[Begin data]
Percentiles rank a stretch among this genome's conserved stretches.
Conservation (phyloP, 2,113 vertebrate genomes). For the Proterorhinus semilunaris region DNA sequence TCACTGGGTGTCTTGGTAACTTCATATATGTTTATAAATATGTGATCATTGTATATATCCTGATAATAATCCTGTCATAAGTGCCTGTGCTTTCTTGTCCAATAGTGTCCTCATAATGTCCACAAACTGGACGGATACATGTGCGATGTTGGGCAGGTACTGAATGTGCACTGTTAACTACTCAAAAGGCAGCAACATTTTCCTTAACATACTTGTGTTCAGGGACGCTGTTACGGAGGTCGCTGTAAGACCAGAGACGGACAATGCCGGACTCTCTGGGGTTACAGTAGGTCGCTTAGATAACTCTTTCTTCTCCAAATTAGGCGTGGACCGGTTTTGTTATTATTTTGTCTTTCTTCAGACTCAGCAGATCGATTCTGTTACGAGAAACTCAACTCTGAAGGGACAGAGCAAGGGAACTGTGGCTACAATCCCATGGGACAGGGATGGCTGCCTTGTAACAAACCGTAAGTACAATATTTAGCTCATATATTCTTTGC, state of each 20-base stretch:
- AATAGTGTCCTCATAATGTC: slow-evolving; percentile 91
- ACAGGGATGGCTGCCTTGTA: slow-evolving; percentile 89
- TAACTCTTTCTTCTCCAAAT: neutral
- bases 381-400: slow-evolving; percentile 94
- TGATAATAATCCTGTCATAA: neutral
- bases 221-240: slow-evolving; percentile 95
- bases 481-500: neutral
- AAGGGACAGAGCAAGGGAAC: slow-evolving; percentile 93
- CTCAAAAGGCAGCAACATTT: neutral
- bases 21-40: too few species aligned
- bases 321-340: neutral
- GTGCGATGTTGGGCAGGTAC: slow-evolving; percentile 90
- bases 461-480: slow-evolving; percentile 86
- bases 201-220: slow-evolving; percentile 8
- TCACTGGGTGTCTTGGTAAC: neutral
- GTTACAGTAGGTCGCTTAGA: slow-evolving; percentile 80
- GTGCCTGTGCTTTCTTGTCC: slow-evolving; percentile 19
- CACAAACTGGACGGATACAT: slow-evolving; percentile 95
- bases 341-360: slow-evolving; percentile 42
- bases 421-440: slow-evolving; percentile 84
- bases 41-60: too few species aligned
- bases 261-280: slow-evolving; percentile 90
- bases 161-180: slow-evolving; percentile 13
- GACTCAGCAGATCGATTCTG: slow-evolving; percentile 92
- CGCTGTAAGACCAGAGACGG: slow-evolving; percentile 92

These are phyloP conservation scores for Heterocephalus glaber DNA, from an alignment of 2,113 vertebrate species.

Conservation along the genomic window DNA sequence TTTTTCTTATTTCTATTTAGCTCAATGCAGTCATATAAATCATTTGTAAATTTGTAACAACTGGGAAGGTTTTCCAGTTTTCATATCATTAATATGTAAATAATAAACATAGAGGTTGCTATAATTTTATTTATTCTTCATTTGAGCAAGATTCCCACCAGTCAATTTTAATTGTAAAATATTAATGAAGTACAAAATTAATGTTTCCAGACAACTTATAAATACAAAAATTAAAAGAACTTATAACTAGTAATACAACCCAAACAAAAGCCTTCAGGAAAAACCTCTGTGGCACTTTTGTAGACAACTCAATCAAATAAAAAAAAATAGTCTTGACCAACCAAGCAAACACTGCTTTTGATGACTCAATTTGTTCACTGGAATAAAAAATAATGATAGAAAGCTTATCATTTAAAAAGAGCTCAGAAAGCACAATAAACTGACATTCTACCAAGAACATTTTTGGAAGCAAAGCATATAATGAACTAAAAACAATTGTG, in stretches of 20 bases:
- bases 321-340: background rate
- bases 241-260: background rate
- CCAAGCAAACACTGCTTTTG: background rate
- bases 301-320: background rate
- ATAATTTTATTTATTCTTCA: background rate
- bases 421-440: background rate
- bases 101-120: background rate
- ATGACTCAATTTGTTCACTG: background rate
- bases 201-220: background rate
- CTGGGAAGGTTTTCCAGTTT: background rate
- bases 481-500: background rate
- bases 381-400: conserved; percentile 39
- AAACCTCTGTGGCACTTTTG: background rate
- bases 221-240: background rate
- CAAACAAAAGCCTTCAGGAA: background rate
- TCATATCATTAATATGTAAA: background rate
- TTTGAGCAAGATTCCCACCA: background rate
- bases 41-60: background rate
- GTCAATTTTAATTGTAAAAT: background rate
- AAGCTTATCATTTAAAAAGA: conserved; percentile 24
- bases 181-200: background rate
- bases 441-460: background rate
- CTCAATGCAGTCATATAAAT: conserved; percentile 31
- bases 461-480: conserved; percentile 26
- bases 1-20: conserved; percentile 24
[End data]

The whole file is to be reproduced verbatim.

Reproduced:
Percentiles rank a stretch among this genome's conserved stretches.
Conservation (phyloP, 2,113 vertebrate genomes). For the Proterorhinus semilunaris region DNA sequence TCACTGGGTGTCTTGGTAACTTCATATATGTTTATAAATATGTGATCATTGTATATATCCTGATAATAATCCTGTCATAAGTGCCTGTGCTTTCTTGTCCAATAGTGTCCTCATAATGTCCACAAACTGGACGGATACATGTGCGATGTTGGGCAGGTACTGAATGTGCACTGTTAACTACTCAAAAGGCAGCAACATTTTCCTTAACATACTTGTGTTCAGGGACGCTGTTACGGAGGTCGCTGTAAGACCAGAGACGGACAATGCCGGACTCTCTGGGGTTACAGTAGGTCGCTTAGATAACTCTTTCTTCTCCAAATTAGGCGTGGACCGGTTTTGTTATTATTTTGTCTTTCTTCAGACTCAGCAGATCGATTCTGTTACGAGAAACTCAACTCTGAAGGGACAGAGCAAGGGAACTGTGGCTACAATCCCATGGGACAGGGATGGCTGCCTTGTAACAAACCGTAAGTACAATATTTAGCTCATATATTCTTTGC, state of each 20-base stretch:
- AATAGTGTCCTCATAATGTC: slow-evolving; percentile 91
- ACAGGGATGGCTGCCTTGTA: slow-evolving; percentile 89
- TAACTCTTTCTTCTCCAAAT: neutral
- bases 381-400: slow-evolving; percentile 94
- TGATAATAATCCTGTCATAA: neutral
- bases 221-240: slow-evolving; percentile 95
- bases 481-500: neutral
- AAGGGACAGAGCAAGGGAAC: slow-evolving; percentile 93
- CTCAAAAGGCAGCAACATTT: neutral
- bases 21-40: too few species aligned
- bases 321-340: neutral
- GTGCGATGTTGGGCAGGTAC: slow-evolving; percentile 90
- bases 461-480: slow-evolving; percentile 86
- bases 201-220: slow-evolving; percentile 8
- TCACTGGGTGTCTTGGTAAC: neutral
- GTTACAGTAGGTCGCTTAGA: slow-evolving; percentile 80
- GTGCCTGTGCTTTCTTGTCC: slow-evolving; percentile 19
- CACAAACTGGACGGATACAT: slow-evolving; percentile 95
- bases 341-360: slow-evolving; percentile 42
- bases 421-440: slow-evolving; percentile 84
- bases 41-60: too few species aligned
- bases 261-280: slow-evolving; percentile 90
- bases 161-180: slow-evolving; percentile 13
- GACTCAGCAGATCGATTCTG: slow-evolving; percentile 92
- CGCTGTAAGACCAGAGACGG: slow-evolving; percentile 92

These are phyloP conservation scores for Heterocephalus glaber DNA, from an alignment of 2,113 vertebrate species.

Conservation along the genomic window DNA sequence TTTTTCTTATTTCTATTTAGCTCAATGCAGTCATATAAATCATTTGTAAATTTGTAACAACTGGGAAGGTTTTCCAGTTTTCATATCATTAATATGTAAATAATAAACATAGAGGTTGCTATAATTTTATTTATTCTTCATTTGAGCAAGATTCCCACCAGTCAATTTTAATTGTAAAATATTAATGAAGTACAAAATTAATGTTTCCAGACAACTTATAAATACAAAAATTAAAAGAACTTATAACTAGTAATACAACCCAAACAAAAGCCTTCAGGAAAAACCTCTGTGGCACTTTTGTAGACAACTCAATCAAATAAAAAAAAATAGTCTTGACCAACCAAGCAAACACTGCTTTTGATGACTCAATTTGTTCACTGGAATAAAAAATAATGATAGAAAGCTTATCATTTAAAAAGAGCTCAGAAAGCACAATAAACTGACATTCTACCAAGAACATTTTTGGAAGCAAAGCATATAATGAACTAAAAACAATTGTG, in stretches of 20 bases:
- bases 321-340: background rate
- bases 241-260: background rate
- CCAAGCAAACACTGCTTTTG: background rate
- bases 301-320: background rate
- ATAATTTTATTTATTCTTCA: background rate
- bases 421-440: background rate
- bases 101-120: background rate
- ATGACTCAATTTGTTCACTG: background rate
- bases 201-220: background rate
- CTGGGAAGGTTTTCCAGTTT: background rate
- bases 481-500: background rate
- bases 381-400: conserved; percentile 39
- AAACCTCTGTGGCACTTTTG: background rate
- bases 221-240: background rate
- CAAACAAAAGCCTTCAGGAA: background rate
- TCATATCATTAATATGTAAA: background rate
- TTTGAGCAAGATTCCCACCA: background rate
- bases 41-60: background rate
- GTCAATTTTAATTGTAAAAT: background rate
- AAGCTTATCATTTAAAAAGA: conserved; percentile 24
- bases 181-200: background rate
- bases 441-460: background rate
- CTCAATGCAGTCATATAAAT: conserved; percentile 31
- bases 461-480: conserved; percentile 26
- bases 1-20: conserved; percentile 24